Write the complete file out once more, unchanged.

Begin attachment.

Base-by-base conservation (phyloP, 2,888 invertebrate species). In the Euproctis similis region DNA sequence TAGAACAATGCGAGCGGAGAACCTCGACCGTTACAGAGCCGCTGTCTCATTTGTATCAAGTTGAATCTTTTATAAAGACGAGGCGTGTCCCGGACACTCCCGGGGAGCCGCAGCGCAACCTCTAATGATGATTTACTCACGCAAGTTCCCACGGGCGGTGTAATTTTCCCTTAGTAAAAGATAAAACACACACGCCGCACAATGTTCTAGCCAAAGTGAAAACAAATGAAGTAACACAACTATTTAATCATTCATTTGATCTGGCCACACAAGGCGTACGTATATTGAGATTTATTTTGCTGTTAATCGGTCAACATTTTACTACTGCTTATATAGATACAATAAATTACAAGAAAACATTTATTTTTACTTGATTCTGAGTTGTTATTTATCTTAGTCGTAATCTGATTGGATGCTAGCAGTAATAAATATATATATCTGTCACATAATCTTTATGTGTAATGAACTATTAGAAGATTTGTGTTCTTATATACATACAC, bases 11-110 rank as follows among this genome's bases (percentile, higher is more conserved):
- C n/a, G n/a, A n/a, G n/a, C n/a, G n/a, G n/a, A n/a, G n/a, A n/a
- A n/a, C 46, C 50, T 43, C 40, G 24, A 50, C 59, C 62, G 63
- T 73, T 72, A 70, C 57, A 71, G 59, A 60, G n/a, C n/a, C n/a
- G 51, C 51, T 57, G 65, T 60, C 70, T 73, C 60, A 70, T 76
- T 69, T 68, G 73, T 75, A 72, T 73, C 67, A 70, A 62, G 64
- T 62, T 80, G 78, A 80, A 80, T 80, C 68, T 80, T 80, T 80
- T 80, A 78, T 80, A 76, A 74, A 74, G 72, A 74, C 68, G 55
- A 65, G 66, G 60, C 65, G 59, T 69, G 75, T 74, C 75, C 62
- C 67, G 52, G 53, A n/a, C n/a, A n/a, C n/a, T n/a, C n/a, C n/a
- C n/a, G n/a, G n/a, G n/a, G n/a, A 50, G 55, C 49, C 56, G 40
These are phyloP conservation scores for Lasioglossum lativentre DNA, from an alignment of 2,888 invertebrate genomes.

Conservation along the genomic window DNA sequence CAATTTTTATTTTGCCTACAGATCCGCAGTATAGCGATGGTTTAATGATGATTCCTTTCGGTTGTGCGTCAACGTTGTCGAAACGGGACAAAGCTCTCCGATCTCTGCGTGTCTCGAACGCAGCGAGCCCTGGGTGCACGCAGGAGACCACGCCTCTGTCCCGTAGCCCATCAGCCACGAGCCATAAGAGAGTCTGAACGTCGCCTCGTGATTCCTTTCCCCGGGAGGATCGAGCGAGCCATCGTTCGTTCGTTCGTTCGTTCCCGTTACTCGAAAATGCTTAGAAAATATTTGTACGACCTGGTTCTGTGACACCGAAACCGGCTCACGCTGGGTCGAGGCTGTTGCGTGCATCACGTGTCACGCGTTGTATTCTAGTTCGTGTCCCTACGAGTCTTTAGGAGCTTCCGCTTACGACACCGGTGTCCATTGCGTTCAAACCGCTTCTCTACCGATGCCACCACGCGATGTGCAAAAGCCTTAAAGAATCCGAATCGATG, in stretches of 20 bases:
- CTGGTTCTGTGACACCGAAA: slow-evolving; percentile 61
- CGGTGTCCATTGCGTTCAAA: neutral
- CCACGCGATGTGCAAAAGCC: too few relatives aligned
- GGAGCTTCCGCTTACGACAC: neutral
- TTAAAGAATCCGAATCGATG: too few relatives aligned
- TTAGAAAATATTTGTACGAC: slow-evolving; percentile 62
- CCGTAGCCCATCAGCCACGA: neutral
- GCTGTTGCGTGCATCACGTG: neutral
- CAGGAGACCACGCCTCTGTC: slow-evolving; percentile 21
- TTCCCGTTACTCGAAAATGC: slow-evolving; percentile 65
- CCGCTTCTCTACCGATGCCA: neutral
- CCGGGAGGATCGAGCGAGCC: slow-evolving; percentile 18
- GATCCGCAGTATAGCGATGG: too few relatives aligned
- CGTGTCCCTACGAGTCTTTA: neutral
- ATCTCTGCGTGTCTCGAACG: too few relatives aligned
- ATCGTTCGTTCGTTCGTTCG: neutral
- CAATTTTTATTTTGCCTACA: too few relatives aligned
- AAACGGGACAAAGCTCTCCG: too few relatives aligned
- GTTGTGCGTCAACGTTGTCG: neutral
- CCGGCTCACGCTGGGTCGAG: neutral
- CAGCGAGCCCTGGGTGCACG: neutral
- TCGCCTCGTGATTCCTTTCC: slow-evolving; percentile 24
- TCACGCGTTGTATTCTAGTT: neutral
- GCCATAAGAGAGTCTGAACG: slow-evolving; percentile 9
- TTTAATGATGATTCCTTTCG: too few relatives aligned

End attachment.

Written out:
Base-by-base conservation (phyloP, 2,888 invertebrate species). In the Euproctis similis region DNA sequence TAGAACAATGCGAGCGGAGAACCTCGACCGTTACAGAGCCGCTGTCTCATTTGTATCAAGTTGAATCTTTTATAAAGACGAGGCGTGTCCCGGACACTCCCGGGGAGCCGCAGCGCAACCTCTAATGATGATTTACTCACGCAAGTTCCCACGGGCGGTGTAATTTTCCCTTAGTAAAAGATAAAACACACACGCCGCACAATGTTCTAGCCAAAGTGAAAACAAATGAAGTAACACAACTATTTAATCATTCATTTGATCTGGCCACACAAGGCGTACGTATATTGAGATTTATTTTGCTGTTAATCGGTCAACATTTTACTACTGCTTATATAGATACAATAAATTACAAGAAAACATTTATTTTTACTTGATTCTGAGTTGTTATTTATCTTAGTCGTAATCTGATTGGATGCTAGCAGTAATAAATATATATATCTGTCACATAATCTTTATGTGTAATGAACTATTAGAAGATTTGTGTTCTTATATACATACAC, bases 11-110 rank as follows among this genome's bases (percentile, higher is more conserved):
- C n/a, G n/a, A n/a, G n/a, C n/a, G n/a, G n/a, A n/a, G n/a, A n/a
- A n/a, C 46, C 50, T 43, C 40, G 24, A 50, C 59, C 62, G 63
- T 73, T 72, A 70, C 57, A 71, G 59, A 60, G n/a, C n/a, C n/a
- G 51, C 51, T 57, G 65, T 60, C 70, T 73, C 60, A 70, T 76
- T 69, T 68, G 73, T 75, A 72, T 73, C 67, A 70, A 62, G 64
- T 62, T 80, G 78, A 80, A 80, T 80, C 68, T 80, T 80, T 80
- T 80, A 78, T 80, A 76, A 74, A 74, G 72, A 74, C 68, G 55
- A 65, G 66, G 60, C 65, G 59, T 69, G 75, T 74, C 75, C 62
- C 67, G 52, G 53, A n/a, C n/a, A n/a, C n/a, T n/a, C n/a, C n/a
- C n/a, G n/a, G n/a, G n/a, G n/a, A 50, G 55, C 49, C 56, G 40
These are phyloP conservation scores for Lasioglossum lativentre DNA, from an alignment of 2,888 invertebrate genomes.

Conservation along the genomic window DNA sequence CAATTTTTATTTTGCCTACAGATCCGCAGTATAGCGATGGTTTAATGATGATTCCTTTCGGTTGTGCGTCAACGTTGTCGAAACGGGACAAAGCTCTCCGATCTCTGCGTGTCTCGAACGCAGCGAGCCCTGGGTGCACGCAGGAGACCACGCCTCTGTCCCGTAGCCCATCAGCCACGAGCCATAAGAGAGTCTGAACGTCGCCTCGTGATTCCTTTCCCCGGGAGGATCGAGCGAGCCATCGTTCGTTCGTTCGTTCGTTCCCGTTACTCGAAAATGCTTAGAAAATATTTGTACGACCTGGTTCTGTGACACCGAAACCGGCTCACGCTGGGTCGAGGCTGTTGCGTGCATCACGTGTCACGCGTTGTATTCTAGTTCGTGTCCCTACGAGTCTTTAGGAGCTTCCGCTTACGACACCGGTGTCCATTGCGTTCAAACCGCTTCTCTACCGATGCCACCACGCGATGTGCAAAAGCCTTAAAGAATCCGAATCGATG, in stretches of 20 bases:
- CTGGTTCTGTGACACCGAAA: slow-evolving; percentile 61
- CGGTGTCCATTGCGTTCAAA: neutral
- CCACGCGATGTGCAAAAGCC: too few relatives aligned
- GGAGCTTCCGCTTACGACAC: neutral
- TTAAAGAATCCGAATCGATG: too few relatives aligned
- TTAGAAAATATTTGTACGAC: slow-evolving; percentile 62
- CCGTAGCCCATCAGCCACGA: neutral
- GCTGTTGCGTGCATCACGTG: neutral
- CAGGAGACCACGCCTCTGTC: slow-evolving; percentile 21
- TTCCCGTTACTCGAAAATGC: slow-evolving; percentile 65
- CCGCTTCTCTACCGATGCCA: neutral
- CCGGGAGGATCGAGCGAGCC: slow-evolving; percentile 18
- GATCCGCAGTATAGCGATGG: too few relatives aligned
- CGTGTCCCTACGAGTCTTTA: neutral
- ATCTCTGCGTGTCTCGAACG: too few relatives aligned
- ATCGTTCGTTCGTTCGTTCG: neutral
- CAATTTTTATTTTGCCTACA: too few relatives aligned
- AAACGGGACAAAGCTCTCCG: too few relatives aligned
- GTTGTGCGTCAACGTTGTCG: neutral
- CCGGCTCACGCTGGGTCGAG: neutral
- CAGCGAGCCCTGGGTGCACG: neutral
- TCGCCTCGTGATTCCTTTCC: slow-evolving; percentile 24
- TCACGCGTTGTATTCTAGTT: neutral
- GCCATAAGAGAGTCTGAACG: slow-evolving; percentile 9
- TTTAATGATGATTCCTTTCG: too few relatives aligned